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Scrutinising sugar

Wednesday, October 4, 2017

Contents

Sugars are simple carbohydrates (see our previous post on carbs to refresh your memory) and occur naturally in milk, fruit and vegetables. These are sometimes referred to as ‘intrinsic sugars’ as they exist in the cells of whole fruit and vegetables.There are also sugars which aren’t found in cells and in a free state which are usually added to food or drink. These are sometimes called ‘non-milk extrinsic sugars’ or NMES, and examples include:

  • honey
  • syrups
  • table sugar (white and brown)
  • molasses
  • treacle
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Why all the fuss?

The sugar tax is still hitting the headlines - with Philip Hammond announcing details of the new tax in his budget statement from March this year.Tax on drinks with more than five grams of sugar per 100ml will be levied by 18p per litre, while those with eight grams or more of sugar per 100ml will have an extra tax of 24p per litre.The reason for this is to tackle the growing problem of obesity. The types of food and drink that contain added sugars are not very nutritious and are often high in calories which, as we know, can lead to weight gain if overeating. If this becomes a habit, it can lead to obesity which can, in turn, increase the risk of heart disease and type 2 diabetes - a condition which causes high blood sugar levels and health problems in the long-term, the most common being loss of vision.Sadly, health complications related to sugar do not end there. Tooth decay is another major problem, with fruit juices and dried fruit being the main culprits. The issue of tooth decay was famously covered in Jamie Oliver’s Sugar Rush program which claimed that each year 26,000 children require hospital treatment because of rotten teeth, costing the NHS £30m a year.

Daily guidelines

As part of a healthy balanced diet, an adult’s reference intake for total sugars in a day is 90g. Government guidelines recommend a maximum of 30g of added sugars each day - about 7 sugar cubes or teaspoons.Children should have even lower amounts – less than 19g a day for those aged 4 to 6, and no more than 24g for 7 to 10-year-olds.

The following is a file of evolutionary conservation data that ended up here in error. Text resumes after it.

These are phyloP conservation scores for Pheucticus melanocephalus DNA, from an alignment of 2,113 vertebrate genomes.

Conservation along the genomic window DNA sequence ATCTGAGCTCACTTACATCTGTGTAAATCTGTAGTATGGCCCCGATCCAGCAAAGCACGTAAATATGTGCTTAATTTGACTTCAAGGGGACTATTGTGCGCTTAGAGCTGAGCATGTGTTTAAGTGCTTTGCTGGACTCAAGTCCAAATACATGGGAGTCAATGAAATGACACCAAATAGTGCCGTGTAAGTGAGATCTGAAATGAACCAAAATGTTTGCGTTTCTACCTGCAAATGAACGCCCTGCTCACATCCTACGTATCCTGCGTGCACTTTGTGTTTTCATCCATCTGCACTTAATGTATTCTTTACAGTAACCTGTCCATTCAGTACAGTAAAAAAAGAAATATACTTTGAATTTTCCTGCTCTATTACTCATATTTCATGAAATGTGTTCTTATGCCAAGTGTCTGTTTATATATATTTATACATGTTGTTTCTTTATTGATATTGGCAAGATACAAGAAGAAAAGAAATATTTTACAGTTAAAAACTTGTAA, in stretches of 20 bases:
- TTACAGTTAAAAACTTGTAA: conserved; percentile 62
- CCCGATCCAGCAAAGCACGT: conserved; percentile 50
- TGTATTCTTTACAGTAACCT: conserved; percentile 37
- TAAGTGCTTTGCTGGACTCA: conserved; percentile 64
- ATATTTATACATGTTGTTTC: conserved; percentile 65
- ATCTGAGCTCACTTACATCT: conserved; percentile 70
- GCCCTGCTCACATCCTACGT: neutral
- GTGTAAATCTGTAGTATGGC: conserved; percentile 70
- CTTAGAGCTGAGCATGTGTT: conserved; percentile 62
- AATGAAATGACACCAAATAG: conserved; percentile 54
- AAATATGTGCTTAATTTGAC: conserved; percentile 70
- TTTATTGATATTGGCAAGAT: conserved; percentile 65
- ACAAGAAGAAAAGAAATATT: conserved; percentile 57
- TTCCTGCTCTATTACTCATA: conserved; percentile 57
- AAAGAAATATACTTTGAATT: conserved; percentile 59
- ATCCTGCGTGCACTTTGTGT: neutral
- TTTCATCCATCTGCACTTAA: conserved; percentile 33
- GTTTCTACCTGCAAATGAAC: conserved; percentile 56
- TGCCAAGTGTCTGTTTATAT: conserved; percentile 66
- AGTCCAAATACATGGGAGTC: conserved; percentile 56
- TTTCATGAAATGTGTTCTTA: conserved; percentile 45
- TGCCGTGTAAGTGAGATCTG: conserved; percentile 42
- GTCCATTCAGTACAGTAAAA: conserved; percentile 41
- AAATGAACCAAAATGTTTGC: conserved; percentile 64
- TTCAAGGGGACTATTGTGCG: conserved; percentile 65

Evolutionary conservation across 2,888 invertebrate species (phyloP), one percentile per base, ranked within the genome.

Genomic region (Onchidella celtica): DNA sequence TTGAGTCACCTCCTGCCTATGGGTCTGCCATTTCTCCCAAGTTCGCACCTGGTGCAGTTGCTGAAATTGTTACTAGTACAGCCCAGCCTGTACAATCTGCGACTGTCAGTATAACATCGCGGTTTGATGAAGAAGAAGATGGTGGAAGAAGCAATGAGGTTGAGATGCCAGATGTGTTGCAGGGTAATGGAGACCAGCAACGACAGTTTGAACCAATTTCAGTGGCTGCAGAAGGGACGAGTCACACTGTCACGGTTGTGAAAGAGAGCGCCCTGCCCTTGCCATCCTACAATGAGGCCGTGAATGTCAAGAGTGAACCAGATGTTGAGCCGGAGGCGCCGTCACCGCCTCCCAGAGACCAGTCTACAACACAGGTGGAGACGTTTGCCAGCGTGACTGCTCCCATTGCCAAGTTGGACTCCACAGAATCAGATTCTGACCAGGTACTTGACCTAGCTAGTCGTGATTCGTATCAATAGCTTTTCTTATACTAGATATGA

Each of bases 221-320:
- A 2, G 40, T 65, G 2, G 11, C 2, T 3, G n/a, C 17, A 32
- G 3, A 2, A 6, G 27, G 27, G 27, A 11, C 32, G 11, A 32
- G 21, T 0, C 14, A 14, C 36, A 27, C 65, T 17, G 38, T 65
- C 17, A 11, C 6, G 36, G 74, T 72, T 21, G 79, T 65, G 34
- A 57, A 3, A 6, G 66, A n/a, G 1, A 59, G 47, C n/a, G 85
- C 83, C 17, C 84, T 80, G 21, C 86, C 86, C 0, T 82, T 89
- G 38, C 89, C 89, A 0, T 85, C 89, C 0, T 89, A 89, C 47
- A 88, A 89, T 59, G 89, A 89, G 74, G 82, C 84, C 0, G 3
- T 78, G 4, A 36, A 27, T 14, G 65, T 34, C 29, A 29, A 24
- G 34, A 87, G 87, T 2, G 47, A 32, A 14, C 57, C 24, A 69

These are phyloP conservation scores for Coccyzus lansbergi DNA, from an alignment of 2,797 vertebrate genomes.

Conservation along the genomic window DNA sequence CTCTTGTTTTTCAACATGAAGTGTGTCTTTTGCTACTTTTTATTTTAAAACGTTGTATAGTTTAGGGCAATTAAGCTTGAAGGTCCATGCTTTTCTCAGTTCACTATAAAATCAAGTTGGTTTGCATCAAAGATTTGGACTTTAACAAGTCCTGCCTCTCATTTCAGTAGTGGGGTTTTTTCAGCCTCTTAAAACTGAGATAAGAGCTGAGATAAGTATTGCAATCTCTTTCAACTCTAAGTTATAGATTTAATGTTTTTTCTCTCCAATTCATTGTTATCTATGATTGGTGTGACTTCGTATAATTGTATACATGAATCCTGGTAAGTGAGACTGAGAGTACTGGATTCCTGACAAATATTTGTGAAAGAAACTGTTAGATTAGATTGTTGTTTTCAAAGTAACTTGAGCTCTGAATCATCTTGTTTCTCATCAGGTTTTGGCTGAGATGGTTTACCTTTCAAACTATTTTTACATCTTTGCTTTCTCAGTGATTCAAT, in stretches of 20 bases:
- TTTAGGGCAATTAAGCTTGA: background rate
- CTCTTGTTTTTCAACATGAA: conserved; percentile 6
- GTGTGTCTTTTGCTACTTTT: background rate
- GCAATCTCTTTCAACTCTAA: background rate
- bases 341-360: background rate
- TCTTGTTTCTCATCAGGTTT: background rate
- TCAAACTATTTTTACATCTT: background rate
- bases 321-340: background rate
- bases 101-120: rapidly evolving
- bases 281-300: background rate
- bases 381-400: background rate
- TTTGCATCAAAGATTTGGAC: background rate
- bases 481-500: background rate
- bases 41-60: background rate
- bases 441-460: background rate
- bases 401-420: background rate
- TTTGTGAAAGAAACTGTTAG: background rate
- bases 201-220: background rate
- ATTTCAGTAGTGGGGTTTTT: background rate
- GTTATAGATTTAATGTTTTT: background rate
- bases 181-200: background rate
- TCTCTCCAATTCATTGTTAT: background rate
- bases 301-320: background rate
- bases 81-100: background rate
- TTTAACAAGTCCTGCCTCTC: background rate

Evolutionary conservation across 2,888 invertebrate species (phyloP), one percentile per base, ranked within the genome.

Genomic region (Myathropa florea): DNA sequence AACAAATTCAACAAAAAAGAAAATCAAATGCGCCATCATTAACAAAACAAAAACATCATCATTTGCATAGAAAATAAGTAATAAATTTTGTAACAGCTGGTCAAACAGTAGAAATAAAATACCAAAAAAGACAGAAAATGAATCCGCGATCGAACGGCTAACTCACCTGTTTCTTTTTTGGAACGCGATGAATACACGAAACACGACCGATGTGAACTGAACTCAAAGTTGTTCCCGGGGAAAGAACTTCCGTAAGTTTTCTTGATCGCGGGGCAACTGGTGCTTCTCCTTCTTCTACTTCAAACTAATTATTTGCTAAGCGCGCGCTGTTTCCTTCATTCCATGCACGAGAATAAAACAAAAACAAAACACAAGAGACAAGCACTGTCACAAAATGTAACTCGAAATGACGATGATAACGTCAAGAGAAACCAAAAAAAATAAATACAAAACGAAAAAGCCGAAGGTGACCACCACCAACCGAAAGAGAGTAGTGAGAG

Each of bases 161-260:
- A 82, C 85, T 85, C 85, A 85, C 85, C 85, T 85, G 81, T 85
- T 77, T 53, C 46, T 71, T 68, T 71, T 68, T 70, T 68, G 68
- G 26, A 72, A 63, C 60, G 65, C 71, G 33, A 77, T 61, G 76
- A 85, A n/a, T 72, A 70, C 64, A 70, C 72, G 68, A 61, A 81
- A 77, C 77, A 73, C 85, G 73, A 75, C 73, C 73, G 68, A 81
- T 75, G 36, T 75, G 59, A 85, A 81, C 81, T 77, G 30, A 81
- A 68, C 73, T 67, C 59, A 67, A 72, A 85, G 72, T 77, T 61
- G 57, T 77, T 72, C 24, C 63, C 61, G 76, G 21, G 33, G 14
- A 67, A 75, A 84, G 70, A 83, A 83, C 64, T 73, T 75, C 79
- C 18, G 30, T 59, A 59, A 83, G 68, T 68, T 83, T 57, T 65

Tips on reducing sugar intake

  • Opt for freshly squeezed fruit juices instead of sweetened ones.
  • Limit fruit juices or smoothies to 150ml a day. If buying off the shelf, check the amount of liquid contained in the product and if it’s much more than 150ml, consume it over 2 days. Not only will this be better for your health, it’ll also save you money!
  • Sweets, cakes, biscuits and chocolate are notorious for high sugar content. Save these for special occasions only.
  • Try halving the amount of sugar you add to your cup (or cups) of tea or coffee. Once you start getting used to the taste, gradually reduce the amount of sugar even more.
  • Avoid breakfast cereals coated with sugar or honey - you have more control by adding these yourself.
  • Check food packaging labels. If you see red for sugars, it’s probably best to look for an alternative.
  • Know your numbers. A teaspoon of sugar is generally considered to be 4 grams. A quick supermarket search revealed that a typical 330ml can of cola contains 35 grams of sugar. That’s almost 9 teaspoons! Would you really put that many in your cuppa?
  • Sugars can be disguised under several names: fructose, glucose, lactose, maltodextrin, dextrose, high fructose corn syrup, fruit juice concentrate, corn syrup, crystalline sucrose, nectars. Look out for these on food labels and if they appear near the start of the ingredients list, the food or drink is likely to be high in added sugars.

How else do you avoid having too much sugar? Let us know on Facebook, Twitter.

References

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